LESC 2018: So (now) What?

One of the privileges and pains of a Liberal Education is that it both encourages and necessitates continual inquiry into its nature and value. Rooted in a rich historical tradition of confusing origins and seemingly contradictory intentions, making sense of a so-called “Liberal Education” is a daunting task that no student should undertake alone… and,

Pankow Conversations: Let’s Burst the ‘Bubble’

Campus is a “liberal bubble”, right? During many discussions on the current political climate, the word ‘bubble’ pops up, as if by magic. It attempts to explain why some recent political developments—Brexit, Trump’s election, AfD’s success, etc.—appear to have come out of the blue. Often, this observation is appropriate. “Birds of a feather flock together”:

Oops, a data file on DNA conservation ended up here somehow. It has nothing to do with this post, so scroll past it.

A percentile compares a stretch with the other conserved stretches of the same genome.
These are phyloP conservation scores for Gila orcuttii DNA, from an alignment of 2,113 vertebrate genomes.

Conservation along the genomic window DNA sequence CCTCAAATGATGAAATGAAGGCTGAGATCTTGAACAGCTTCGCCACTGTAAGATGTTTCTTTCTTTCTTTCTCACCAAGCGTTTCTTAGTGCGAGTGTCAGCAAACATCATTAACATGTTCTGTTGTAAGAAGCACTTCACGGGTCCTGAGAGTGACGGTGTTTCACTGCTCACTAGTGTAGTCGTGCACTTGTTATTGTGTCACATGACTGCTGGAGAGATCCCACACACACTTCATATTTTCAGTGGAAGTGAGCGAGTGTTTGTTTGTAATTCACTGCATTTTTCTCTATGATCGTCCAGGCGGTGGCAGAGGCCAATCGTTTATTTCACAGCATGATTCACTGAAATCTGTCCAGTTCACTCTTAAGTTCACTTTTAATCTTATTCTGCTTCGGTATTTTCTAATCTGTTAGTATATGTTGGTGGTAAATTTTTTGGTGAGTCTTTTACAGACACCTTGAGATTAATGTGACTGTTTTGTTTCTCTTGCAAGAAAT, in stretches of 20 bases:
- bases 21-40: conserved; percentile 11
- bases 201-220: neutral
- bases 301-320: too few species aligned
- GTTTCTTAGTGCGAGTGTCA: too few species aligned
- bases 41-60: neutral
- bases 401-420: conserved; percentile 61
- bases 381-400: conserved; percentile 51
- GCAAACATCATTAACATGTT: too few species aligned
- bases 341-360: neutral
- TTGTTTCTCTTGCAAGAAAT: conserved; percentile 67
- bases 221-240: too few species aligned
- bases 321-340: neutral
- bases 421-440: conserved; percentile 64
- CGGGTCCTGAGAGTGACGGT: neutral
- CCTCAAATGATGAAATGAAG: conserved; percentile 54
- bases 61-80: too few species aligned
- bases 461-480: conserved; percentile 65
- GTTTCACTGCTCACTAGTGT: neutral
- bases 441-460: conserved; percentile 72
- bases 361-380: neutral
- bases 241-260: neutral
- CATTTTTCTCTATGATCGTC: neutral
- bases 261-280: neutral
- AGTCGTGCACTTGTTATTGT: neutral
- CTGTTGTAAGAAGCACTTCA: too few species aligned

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How Does One Learn?

Learning. How does one learn? For whom is one learning? These questions have followed me as long as I can remember. Throughout my academic experience, my answers varied from “I am learning for the satisfaction of a good grade” to “I am done with learning.” Now, I find myself back in an academic environment (after

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Language & Identity by the Beach

Watching the sun’s last rays glisten on the waves of the Mediterranean as its burning flame anticipates being quenched by the Sea’s cool water, I listen to Yasmine Hamdan’s raspy Lebanese dialect as she sings of Sehnsucht and heartache (watch video here) . Whether it’s a blessing or a curse, these are things I have long

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Putting the Dutch Elections into Perspective: Rethinking the narrative of ‘surging right-wing populism’

A question on the exit polls during the US presidential election was which “presidential quality” mattered most. Interestingly enough, it was not experience, nor good judgment that people deemed the most necessary quality for a president: it was their ability to “bring needed change” (39%). That was also the only quality where Trump, lagging behind

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